There was laughter, smiles, and general happiness all around me – Jews and Arabs from religious and secular backgrounds enjoying the Passover vacation at a kayaking venue in northern Israel. Terrorism, politics and intra-population tensions were put aside, and everyone was having a good time. The scene reminded me that despite all of its many challenges, after it is all said and done, Israel is a great place to live.
And official statistics and polling data support that reality.
Let’s start with the World Happiness Index report, prepared by the Sustainable Development Solutions Network and the Earth Institute at Columbia University in New York. The report ranks 157 countries according to several criteria: GDP per capita, social support, life expectancy, freedom of choice, and generosity.
According to this criteria, Israel is the 11th-happiest country in the world, which means Israel’s citizens are happier than those in the United States (13th place), the United Kingdom (23rd), France (32nd) and Italy (50th).
Given the rough neighborhood in which we live, surrounded on all sides by enemies who seek our destruction, it is remarkable that Israelis rank immediately after the people of Denmark, Switzerland, Iceland, Norway, Finland, Canada, Netherlands, New Zealand, Australia and Sweden at the top of the list of the happiest in the world.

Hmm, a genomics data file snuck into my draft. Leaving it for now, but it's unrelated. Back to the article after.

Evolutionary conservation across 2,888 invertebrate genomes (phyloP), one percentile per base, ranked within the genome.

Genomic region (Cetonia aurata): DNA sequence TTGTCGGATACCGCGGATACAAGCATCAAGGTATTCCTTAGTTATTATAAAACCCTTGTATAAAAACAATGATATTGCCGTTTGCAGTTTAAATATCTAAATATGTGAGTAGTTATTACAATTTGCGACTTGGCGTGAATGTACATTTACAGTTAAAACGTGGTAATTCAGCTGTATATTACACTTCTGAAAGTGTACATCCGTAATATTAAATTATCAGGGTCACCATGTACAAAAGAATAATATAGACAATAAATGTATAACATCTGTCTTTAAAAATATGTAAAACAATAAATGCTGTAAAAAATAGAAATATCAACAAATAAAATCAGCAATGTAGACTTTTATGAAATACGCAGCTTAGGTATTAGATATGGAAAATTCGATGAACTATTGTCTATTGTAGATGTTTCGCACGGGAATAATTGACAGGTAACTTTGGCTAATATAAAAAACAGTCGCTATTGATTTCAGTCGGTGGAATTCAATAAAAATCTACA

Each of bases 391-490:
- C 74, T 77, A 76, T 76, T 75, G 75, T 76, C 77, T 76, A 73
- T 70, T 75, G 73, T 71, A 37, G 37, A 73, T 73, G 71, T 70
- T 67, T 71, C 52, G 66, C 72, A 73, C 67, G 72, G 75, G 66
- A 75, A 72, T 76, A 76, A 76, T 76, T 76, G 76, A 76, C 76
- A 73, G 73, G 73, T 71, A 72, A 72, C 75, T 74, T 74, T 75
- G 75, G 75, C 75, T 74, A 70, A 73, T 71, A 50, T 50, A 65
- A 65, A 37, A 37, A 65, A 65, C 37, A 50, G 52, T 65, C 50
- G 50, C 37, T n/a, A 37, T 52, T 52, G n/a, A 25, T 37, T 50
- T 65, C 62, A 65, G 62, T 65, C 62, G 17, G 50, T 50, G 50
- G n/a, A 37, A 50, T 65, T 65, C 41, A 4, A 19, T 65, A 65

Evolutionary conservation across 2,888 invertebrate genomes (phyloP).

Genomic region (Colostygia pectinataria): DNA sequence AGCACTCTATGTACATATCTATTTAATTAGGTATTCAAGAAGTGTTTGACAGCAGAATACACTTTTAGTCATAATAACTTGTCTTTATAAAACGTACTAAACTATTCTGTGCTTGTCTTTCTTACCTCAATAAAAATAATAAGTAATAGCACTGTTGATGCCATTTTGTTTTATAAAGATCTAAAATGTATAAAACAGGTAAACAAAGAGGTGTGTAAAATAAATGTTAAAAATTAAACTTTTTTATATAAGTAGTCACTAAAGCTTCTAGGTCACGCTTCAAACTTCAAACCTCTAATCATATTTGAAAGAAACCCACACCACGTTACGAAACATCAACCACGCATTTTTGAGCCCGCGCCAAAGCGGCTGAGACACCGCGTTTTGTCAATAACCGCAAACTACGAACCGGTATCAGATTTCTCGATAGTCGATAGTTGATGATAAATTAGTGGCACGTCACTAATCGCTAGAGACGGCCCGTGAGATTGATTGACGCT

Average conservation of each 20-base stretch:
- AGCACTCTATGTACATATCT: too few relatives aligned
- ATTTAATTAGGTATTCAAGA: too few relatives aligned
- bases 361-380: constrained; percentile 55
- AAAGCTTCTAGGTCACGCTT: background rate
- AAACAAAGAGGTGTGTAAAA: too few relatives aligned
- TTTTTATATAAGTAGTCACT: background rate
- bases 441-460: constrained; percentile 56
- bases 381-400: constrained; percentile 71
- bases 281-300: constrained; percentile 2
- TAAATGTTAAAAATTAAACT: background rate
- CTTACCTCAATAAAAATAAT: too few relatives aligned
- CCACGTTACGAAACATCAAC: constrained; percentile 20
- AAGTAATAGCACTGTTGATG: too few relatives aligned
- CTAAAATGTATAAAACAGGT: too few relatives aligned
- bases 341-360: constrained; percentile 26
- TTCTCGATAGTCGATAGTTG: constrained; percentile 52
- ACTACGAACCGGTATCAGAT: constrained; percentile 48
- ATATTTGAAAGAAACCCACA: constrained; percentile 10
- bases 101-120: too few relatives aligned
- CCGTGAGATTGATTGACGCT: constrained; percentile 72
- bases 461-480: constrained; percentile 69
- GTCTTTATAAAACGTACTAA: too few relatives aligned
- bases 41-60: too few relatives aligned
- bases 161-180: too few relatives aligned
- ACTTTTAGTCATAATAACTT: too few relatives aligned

In addition, our country has now been named the fourth-best place in the world to raise children. The 2015 Family Life Index poll published by InterNations just released its findings, compiled after asking expat parents to rate the country they moved to regarding the quality, cost and availability of childcare and education.
Despite its economic challenges and all our complaining about our children’s educations, Israel was beaten by only Austria, Finland and Sweden as the best place to raise children. Canada ranked 16th and South Africa 18th. The United States and the United Kingdom didn’t crack the top 20.
One of the quality of life factors which often surprises those unfamiliar with life in the Holy Land is security and safety. The “crime and safety index” analyzes the level of security in a given city – a high crime index indicates higher crime rates, and a high safety index indicates a safe city.
The FBI defines the crime index as measuring murder and non-negligent manslaughter, forcible rape, robbery, aggravated assault, burglary, larceny and motor vehicle theft. Among larger cities in the United States, the crime index tends to be higher than the safety index: Philadelphia 64.33 (crime) and 35.67 (safety), Baltimore 62.63 (crime) and 37.37 (safety), Washington 59.65 (crime) and 40.46 (safety), Los Angeles 54.24 (crime) and 45.26 (safety), and New York 50.89 (crime) and 49.11 (safety).
In Johannesburg, crime is a shocking 83.86 and safety a low 16.64. Even in London, where the safety index is higher than the crime index, it is pretty close: 48.37 (crime) and 51.63 (safety).